This week at Penrose we have been tackiling the problems of invasive plants. Our focus this time was Himalayan balsam. It is a relative of the busy Lizzie, but reaches well over head height, and is a major weed problem, especially on riverbanks and waste land, but can also invade gardens. It grows rapidly and spreads quickly, smothering other vegetation as it goes.
So whats the Problem? Each plant can produce up to 800 seeds. These are dispersed widely as the ripe seedpods shoot their seeds up to 7m (22ft) away. Once established in the catchment of a river the seeds, which can remain viable for two years, are transported further afield by water.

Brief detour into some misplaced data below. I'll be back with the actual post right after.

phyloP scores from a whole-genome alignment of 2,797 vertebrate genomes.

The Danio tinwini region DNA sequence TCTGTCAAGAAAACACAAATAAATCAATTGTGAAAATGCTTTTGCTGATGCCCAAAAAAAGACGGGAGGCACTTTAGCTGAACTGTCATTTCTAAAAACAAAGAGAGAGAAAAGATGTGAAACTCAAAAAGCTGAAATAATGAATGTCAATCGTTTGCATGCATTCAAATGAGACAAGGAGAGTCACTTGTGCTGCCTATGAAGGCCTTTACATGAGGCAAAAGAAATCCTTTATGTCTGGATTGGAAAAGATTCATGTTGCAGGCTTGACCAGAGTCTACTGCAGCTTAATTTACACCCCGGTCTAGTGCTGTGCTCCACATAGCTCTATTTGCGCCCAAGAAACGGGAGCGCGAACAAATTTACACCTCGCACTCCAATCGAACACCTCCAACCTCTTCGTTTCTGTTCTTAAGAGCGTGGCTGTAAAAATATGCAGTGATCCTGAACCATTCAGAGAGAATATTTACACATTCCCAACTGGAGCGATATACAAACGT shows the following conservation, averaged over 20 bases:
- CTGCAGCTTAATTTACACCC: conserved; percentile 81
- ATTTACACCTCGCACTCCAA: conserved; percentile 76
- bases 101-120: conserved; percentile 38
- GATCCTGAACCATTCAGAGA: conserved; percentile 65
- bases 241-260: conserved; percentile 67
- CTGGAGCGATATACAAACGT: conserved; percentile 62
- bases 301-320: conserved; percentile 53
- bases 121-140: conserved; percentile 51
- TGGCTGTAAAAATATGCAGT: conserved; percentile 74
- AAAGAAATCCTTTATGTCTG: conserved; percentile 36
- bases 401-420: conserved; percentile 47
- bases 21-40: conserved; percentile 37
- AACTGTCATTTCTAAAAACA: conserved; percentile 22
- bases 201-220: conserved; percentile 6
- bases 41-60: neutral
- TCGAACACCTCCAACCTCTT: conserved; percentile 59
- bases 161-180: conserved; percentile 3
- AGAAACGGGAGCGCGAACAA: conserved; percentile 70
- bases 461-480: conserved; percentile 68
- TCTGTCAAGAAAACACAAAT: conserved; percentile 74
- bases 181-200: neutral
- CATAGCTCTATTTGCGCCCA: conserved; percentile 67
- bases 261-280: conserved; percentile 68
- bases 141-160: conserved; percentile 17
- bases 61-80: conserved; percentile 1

How do we control it? Plants that out-compete other more desirable plants or simply invade half the garden are classed as weeds and require control. First, we consider whether this can be done using non-chemical means such as pulling or digging out, or suppressing with mulch. If this can't be achieved, we would consider using chemical methods. But as they are easy to pull from the ground due to shallow roots we decided to manually remove them from the site. And as you can see below even Noodles the dog leant us a paw.